The path to poutine: Smoke’s Pountinnerie CEO Ryan Smolkin speaks at Laurier

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Photo by Sadman Sakib Rahman

On Thursday, Nov. 15, Ryan Smolkin, the founder and CEO of Smoke’s Poutinerie, spoke at the Wilfrid Laurier University Lazaridis School of Business & Economics to kick off their Entrepreneur Speaker Series. Smolkin is not only the founder of a massive company, but also graduated from Laurier’s BBA program in 1995.

During his presentation, he spoke about his company and his plans for world domination in the form of poutine, but also reflected on his time at Laurier and how many of the skills he learned as a businessman came about from his time at the school.

“Time management is the one thing I learned in school. But seriously, in the business program you learn about budgeting and corporate relations and business models.  I mentioned in my presentation that there was no entrepreneurship when I went to Laurier — and it wasn’t a dig, but a high-five to where they are now,” Smolkin said.

“I took a class in my fourth-year, called ‘New Venture Creation’ and that was the only entrepreneur-type class offered at the time, but all those fundamental business skills still help you as an entrepreneur because you still need to know how a business runs.”

The path to poutine did not start right after graduation for Smolkin, as he actually started creating an income for himself while still in his undergrad, as he would buy properties on streets like Albert Street, King Street and Noecker Street to rent out to students.

“I bought my first property at 181 Albert in my third year, right across from the Peters building where all the work was being done at the time and I crammed as many of my buddies as I could in there to cover rent and expenses at the time,” Smolkin said.

“After graduating I had several properties and the first one I ever flipped was actually on King Street, right near the location of the Smoke’s Poutine that was now there. I turned it into three units with five bedrooms each — so a 15-bedroom total — and made a few millions off that.”

Through programs like the RBC Venture Program, LaunchPad, Sandbox and the ENTR curriculum, the Schlegel Centre offers many initiatives to help young entrepreneurs find their path while still being a student. They want to give them the chance to further their knowledge, with help from notable alumni with events, like the speaker series.

Smolkin also worked in merchandising and branding — without any graphic design experience — and learned the business, working with big name partners like Molson in his time selling merchandise to companies.

Though Smolkin attributes his success in part to what he learned in school on fundamental business skills, he also realizes how hard it is for students to walk out of Laurier and into the real world as an entrepreneur.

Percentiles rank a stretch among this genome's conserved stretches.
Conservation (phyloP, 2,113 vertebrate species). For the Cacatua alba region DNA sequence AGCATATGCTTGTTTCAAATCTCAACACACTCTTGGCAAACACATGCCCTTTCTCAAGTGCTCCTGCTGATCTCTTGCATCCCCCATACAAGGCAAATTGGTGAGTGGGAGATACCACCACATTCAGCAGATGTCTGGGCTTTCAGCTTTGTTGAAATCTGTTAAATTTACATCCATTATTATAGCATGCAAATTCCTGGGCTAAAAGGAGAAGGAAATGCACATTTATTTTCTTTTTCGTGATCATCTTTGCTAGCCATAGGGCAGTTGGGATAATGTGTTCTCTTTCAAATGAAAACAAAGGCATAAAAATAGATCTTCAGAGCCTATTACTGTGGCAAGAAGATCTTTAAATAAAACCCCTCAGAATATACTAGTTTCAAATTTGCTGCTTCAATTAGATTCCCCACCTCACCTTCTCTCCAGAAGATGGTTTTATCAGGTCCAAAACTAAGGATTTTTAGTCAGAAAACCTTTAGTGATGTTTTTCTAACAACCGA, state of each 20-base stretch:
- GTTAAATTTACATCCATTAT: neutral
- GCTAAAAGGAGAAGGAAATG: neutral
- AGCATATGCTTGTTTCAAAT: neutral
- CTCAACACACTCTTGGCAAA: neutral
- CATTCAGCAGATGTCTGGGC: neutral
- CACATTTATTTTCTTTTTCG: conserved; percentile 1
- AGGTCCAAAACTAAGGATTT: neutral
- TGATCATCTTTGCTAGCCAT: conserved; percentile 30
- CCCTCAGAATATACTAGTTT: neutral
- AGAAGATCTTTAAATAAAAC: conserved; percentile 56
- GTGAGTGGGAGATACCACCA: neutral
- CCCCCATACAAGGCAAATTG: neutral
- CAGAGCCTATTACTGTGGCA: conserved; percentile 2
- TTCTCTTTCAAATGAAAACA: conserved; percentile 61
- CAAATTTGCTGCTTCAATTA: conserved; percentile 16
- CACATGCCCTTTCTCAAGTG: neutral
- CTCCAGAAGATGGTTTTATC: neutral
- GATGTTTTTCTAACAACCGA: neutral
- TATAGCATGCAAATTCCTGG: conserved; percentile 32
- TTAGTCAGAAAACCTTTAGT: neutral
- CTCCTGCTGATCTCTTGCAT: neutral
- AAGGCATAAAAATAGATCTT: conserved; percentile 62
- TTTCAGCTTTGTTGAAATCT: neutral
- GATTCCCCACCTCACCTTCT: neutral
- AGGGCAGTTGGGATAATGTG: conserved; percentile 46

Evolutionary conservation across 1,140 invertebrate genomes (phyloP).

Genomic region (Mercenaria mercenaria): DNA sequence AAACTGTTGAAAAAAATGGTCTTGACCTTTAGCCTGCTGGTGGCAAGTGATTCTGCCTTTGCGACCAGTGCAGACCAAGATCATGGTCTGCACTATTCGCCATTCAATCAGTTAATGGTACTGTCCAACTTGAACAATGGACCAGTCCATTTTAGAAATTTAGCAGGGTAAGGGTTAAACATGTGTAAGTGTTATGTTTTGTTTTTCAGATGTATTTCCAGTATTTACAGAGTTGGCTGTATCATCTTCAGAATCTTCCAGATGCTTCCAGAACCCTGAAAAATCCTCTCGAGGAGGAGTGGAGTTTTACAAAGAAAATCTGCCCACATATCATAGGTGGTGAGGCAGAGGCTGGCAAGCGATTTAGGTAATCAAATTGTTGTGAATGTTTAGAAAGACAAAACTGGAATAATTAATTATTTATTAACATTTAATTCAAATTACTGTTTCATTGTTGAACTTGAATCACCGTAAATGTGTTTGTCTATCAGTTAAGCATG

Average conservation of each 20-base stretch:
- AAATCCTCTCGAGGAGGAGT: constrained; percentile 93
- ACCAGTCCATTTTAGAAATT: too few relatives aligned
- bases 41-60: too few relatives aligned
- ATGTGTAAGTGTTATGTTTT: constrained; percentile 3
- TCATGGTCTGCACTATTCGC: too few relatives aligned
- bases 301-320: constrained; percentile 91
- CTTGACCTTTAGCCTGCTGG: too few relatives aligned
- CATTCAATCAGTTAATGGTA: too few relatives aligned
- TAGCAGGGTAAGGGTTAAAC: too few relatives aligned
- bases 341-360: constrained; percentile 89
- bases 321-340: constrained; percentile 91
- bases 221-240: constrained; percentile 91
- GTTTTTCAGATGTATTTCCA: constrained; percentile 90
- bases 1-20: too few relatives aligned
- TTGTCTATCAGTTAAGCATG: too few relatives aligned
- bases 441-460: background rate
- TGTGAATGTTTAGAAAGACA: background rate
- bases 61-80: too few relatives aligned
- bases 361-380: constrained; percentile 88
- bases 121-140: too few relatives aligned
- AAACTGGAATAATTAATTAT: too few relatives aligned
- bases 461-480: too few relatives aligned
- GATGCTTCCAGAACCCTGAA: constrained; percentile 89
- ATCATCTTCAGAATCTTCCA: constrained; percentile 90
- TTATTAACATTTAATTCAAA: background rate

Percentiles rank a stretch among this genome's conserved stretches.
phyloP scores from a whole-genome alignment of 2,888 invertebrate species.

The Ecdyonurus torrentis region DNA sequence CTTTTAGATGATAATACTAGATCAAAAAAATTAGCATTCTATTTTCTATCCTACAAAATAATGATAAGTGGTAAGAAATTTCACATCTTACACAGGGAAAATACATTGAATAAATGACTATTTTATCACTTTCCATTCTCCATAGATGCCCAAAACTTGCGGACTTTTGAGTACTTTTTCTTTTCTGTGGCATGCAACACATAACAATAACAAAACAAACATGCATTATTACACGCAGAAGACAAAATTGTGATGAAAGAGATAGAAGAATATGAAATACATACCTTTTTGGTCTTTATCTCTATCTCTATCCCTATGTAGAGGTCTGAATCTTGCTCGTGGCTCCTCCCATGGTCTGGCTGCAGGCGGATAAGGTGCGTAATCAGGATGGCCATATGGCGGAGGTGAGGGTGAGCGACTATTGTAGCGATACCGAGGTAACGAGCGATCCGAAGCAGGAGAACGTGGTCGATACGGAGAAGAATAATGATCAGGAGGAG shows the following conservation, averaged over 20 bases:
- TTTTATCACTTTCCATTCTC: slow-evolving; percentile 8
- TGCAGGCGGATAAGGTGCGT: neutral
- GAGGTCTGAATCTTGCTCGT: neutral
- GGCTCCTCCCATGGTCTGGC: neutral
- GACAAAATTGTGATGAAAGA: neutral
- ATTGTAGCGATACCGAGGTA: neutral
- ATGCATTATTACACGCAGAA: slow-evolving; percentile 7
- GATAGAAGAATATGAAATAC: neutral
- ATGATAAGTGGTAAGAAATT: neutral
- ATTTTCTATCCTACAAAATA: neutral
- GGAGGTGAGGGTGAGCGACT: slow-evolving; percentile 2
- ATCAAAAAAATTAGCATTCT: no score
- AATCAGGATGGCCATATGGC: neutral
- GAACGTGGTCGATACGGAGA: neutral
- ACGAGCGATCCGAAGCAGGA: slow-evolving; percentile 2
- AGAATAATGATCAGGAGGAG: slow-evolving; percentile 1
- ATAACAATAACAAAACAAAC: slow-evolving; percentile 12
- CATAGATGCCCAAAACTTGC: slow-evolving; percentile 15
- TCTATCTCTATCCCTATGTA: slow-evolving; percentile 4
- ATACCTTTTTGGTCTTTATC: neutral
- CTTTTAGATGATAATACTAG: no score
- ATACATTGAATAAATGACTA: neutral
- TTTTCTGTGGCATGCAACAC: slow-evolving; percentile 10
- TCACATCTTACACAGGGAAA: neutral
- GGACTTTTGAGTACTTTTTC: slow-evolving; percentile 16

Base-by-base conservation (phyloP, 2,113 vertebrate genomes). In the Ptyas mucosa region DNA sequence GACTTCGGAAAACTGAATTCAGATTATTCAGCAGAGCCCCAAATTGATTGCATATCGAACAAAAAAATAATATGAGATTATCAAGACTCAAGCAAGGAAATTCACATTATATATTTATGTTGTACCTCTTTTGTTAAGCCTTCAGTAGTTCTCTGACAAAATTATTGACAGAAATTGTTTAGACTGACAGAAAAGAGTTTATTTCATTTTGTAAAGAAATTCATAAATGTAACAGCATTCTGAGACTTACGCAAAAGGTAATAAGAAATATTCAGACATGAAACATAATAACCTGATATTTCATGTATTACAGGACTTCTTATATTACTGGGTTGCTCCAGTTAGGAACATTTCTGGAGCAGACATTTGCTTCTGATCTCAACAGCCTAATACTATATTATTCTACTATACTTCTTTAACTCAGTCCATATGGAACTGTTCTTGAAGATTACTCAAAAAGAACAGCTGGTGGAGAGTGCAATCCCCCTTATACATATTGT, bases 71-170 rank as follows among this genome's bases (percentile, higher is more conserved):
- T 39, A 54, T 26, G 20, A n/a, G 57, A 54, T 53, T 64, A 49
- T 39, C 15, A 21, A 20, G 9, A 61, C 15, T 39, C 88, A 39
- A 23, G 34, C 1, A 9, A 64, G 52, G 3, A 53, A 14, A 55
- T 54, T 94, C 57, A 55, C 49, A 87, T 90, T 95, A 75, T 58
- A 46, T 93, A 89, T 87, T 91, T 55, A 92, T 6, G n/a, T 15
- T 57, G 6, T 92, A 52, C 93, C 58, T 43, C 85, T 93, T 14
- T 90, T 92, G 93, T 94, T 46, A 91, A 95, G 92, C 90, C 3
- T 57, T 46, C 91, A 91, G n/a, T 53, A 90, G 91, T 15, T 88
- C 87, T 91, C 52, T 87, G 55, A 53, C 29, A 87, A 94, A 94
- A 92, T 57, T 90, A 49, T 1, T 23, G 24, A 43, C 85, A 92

Smolkin has generously offered to pay 50 per cent of the franchise fees for any students who want to get involved with Smoke’s, as well as 100 per cent of the fees for one lucky student; on top of that, exclusive to this school, one Laurier student will get 100 per cent of their fees covered as well.

“It’s great that you’ve learned all these things in school and you come out of your fourth year with all these ideas as an entrepreneur, but then what? It’s hard to come out and go to the bank and try and start a business and it’s just impossible, so that’s why I wanted to give back because I know how hard it is,” Smolkin said.

“I wanted to give back to the young entrepreneurs — and especially at Laurier — because you go to the second-best entrepreneurial school in Canada and the best school in the world, you were on it to have me come and speak so I thought why not give this opportunity?”

Sam Haas, the programming and student engagement coordinator for the Schlegel Centre for Entrepreneurship & Social Innovation, helped organize the event and plans to have more entrepreneurial based programming at different levels in the future at Laurier.

“The idea is that we want students to be able to engage with people in the community and the alumni who are successful entrepreneurs just to give them someone to aspire to be and who’s done it. It’s also especially amazing when you can see a student who used to be in their shoes be that big,” Haas said.

“We also want to have smaller panel events that will feature entrepreneurs who are closer to the students’ age who are just starting to get big; and we have some coming up like one in January that is just focused on start-up life. They’re coming from a variety of backgrounds; like going straight into entrepreneurship out of school versus being in the corporate world for three years before they realized they wanted to be an entrepreneur.”

Through programs like the RBC Venture Program, LaunchPad, Sandbox and the ENTR curriculum, the Schlegel Centre offers many initiatives to help young entrepreneurs find their path while still being a student. They want to give them the chance to further their knowledge, with help from notable alumni with events, like the speaker series.

“It’s multi-faceted in the sense that we want to do it in three stages; it’s the big people like Ryan, then it’s the people who are kind of closer to their age but are out of school and we also have current students like those in RBC and Launchpad. Those will be focused on how to build the business but also how they did it while still in school,” Haas said.

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